From Damascus, Iran vows to confront Israel
Iran's military chief warned Israel against breaching Syrian airspace and territory on a visit to Damascus on Wednesday, raising tensions with Israel as it voices deep concern over Tehran's influence in Syria.
General Mohammad Baqeri pledged to increase cooperation with Syria's military to fight Israel and militants battling the Syrian government, Iranian and Syrian state media said.
Iranian forces and Iran-backed militias, including Hezbollah, have provided critical military support to Damascus, helping it regain swathes of Syria from rebels and militants.
"It's not acceptable for the zionist regime to violate the land and airspace of Syria anytime it wants," Baqeri said at a news conference with his Syrian counterpart.
"We are in Damascus to assert and cooperate to confront our common enemies, the zionists and terrorists," he said.
"We drew up the broad lines for this cooperation," Syrian state media cited the Iranian military chief of staff as saying.
Iran's expanding clout during Syria's more than six-year war has raised alarms in Israel, which has said it would act against any threat from its regional arch-enemy Tehran.
Israel's air force says it has struck arms convoys of the Syrian military and Hezbollah almost 100 times during the war.
'Lebanon is game'
Israeli Prime Minister Benjamin Netanyahu has said that Iran was strengthening its foothold in Syria and that Israel would "do whatever it takes" to protect its security.
Tensions have increased this year between Lebanon's Hezbollah and Israel, which have avoided a major conflict since 2006.
This week, the Israeli military said it attacked a Syrian anti-aircraft battery that had fired at its planes over Lebanon. But the Syrian army said it hit an Israeli warplane after it breached its airspace at the Syria-Lebanon border.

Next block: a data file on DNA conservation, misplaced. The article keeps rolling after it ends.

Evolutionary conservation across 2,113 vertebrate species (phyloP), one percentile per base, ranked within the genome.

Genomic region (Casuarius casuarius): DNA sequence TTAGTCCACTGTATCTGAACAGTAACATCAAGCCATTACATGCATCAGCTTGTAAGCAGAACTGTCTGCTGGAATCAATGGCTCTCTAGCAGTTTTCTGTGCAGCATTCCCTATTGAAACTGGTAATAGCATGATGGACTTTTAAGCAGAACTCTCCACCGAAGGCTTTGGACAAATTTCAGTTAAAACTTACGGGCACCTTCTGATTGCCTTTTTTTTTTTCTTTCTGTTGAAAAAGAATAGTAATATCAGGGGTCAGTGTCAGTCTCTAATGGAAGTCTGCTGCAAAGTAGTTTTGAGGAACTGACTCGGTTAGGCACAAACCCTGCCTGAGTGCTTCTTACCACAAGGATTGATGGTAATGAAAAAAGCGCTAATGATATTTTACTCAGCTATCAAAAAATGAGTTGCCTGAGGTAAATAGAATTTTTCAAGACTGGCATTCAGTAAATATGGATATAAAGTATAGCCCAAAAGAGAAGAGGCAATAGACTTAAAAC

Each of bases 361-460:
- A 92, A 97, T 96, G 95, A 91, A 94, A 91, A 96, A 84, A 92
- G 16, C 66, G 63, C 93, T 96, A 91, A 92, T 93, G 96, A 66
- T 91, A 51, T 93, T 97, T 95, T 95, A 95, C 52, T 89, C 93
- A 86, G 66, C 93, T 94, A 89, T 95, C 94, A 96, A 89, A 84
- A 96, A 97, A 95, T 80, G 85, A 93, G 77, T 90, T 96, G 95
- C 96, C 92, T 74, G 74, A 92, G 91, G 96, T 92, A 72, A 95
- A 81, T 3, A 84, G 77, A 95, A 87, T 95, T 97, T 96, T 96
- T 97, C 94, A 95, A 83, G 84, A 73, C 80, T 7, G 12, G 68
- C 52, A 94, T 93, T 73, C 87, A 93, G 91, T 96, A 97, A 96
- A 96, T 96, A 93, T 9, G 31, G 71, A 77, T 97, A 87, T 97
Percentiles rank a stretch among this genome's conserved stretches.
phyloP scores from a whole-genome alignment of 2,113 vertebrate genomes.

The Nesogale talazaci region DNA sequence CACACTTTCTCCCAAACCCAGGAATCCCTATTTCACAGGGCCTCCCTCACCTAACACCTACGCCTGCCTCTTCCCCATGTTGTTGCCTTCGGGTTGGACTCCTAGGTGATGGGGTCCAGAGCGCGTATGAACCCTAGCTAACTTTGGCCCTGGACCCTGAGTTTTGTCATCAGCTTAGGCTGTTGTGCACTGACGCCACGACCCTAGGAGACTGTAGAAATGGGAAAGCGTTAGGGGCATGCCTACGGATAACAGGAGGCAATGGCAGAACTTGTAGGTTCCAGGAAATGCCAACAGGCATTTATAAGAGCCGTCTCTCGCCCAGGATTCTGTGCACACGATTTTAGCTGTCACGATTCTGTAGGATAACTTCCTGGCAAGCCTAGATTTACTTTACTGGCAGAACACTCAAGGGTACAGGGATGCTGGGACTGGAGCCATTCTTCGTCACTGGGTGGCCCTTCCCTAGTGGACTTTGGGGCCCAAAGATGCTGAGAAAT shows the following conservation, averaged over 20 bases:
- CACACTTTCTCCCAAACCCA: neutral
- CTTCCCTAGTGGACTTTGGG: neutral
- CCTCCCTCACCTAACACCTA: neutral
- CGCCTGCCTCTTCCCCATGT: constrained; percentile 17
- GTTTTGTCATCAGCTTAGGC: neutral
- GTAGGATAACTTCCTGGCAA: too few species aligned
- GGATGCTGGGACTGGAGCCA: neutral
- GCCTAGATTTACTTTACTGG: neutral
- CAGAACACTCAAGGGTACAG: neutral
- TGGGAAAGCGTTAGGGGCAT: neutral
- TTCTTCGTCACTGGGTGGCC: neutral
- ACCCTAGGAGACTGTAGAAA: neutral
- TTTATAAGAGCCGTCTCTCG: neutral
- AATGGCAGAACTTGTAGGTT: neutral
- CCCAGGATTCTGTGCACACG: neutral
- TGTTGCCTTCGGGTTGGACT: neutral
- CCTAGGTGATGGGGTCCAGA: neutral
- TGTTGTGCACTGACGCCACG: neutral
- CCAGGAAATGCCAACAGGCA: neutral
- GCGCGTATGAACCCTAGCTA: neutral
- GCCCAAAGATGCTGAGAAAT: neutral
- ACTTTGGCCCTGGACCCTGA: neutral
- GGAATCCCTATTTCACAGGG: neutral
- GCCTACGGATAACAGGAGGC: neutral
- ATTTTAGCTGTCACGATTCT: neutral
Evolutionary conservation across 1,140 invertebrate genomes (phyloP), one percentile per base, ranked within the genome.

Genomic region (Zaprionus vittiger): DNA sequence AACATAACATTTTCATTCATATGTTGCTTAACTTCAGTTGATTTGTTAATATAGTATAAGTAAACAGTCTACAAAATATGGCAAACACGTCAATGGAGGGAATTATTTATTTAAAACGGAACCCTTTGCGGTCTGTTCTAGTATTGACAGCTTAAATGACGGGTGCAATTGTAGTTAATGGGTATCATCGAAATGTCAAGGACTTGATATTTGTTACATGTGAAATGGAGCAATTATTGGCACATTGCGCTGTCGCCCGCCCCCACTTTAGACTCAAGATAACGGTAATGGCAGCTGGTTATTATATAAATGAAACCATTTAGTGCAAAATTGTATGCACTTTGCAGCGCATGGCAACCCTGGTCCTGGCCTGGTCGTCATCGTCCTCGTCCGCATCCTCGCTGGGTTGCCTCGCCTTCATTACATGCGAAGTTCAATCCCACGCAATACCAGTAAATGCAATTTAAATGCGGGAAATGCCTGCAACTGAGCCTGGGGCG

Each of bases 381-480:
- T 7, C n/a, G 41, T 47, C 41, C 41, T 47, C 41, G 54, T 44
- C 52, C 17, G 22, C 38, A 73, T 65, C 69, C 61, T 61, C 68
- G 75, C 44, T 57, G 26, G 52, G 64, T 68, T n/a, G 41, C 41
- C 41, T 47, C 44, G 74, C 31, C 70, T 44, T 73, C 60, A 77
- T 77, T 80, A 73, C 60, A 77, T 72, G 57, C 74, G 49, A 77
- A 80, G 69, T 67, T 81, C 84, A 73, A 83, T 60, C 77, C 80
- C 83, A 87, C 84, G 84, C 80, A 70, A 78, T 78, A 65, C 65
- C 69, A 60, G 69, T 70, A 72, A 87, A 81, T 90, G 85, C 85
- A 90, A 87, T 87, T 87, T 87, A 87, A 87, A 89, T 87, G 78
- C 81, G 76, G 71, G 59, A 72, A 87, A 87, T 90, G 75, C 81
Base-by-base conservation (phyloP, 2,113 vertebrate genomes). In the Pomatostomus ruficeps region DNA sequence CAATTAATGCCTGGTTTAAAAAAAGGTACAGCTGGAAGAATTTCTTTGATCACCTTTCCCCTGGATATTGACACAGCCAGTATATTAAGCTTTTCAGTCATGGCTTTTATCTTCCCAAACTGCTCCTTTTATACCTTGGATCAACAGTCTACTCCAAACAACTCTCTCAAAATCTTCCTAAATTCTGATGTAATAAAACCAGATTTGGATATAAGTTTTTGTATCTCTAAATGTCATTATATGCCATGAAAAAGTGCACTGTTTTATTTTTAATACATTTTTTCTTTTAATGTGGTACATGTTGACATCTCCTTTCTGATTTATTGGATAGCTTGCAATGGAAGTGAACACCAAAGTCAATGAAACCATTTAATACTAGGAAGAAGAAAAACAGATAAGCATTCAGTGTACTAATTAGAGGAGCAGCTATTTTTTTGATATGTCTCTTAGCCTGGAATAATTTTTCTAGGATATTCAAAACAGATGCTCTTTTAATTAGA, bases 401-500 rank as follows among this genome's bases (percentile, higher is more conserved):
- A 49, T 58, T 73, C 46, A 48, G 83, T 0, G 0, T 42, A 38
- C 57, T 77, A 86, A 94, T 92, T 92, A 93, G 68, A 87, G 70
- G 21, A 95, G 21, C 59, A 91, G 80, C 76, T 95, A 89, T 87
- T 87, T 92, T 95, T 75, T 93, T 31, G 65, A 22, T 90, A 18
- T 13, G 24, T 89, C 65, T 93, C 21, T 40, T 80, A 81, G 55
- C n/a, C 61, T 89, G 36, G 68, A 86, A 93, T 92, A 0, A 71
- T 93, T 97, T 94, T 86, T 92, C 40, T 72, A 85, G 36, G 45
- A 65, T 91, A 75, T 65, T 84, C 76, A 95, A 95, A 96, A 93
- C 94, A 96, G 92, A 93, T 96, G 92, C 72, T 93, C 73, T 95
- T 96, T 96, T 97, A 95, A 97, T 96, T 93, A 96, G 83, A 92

"Our job is to prevent war, and you do that through deterrence. What we saw in Syria fell within this framework," the Israeli defence minister told Israel Radio on Wednesday before the Iranian military chief's comments.
"We will do whatever is necessary for [our] security," Avigdor Lieberman added. "We will not change our operating procedures because of shooting or a threat of this type or another."
Meanwhile, Israel’s right-wing Minister of Education Naftali Bennett warned on Wednesday that Lebanon’s state institutions and infrastructure would not be spared in an Israeli confrontation with Hezbollah, especially if the group is part of the Lebanese government.
“If Lebanon has Hezbollah as part of its government, and it’s harbouring thousands and thousands of missiles in its homes, then Lebanon is game,” Bennett was quoted as saying by Haaretz.
“Its infrastructure, international airport and government facilities – it’s all game. Because if you don’t want that to happen, it doesn’t need to happen. You just dismantle this thing called Hezbollah.”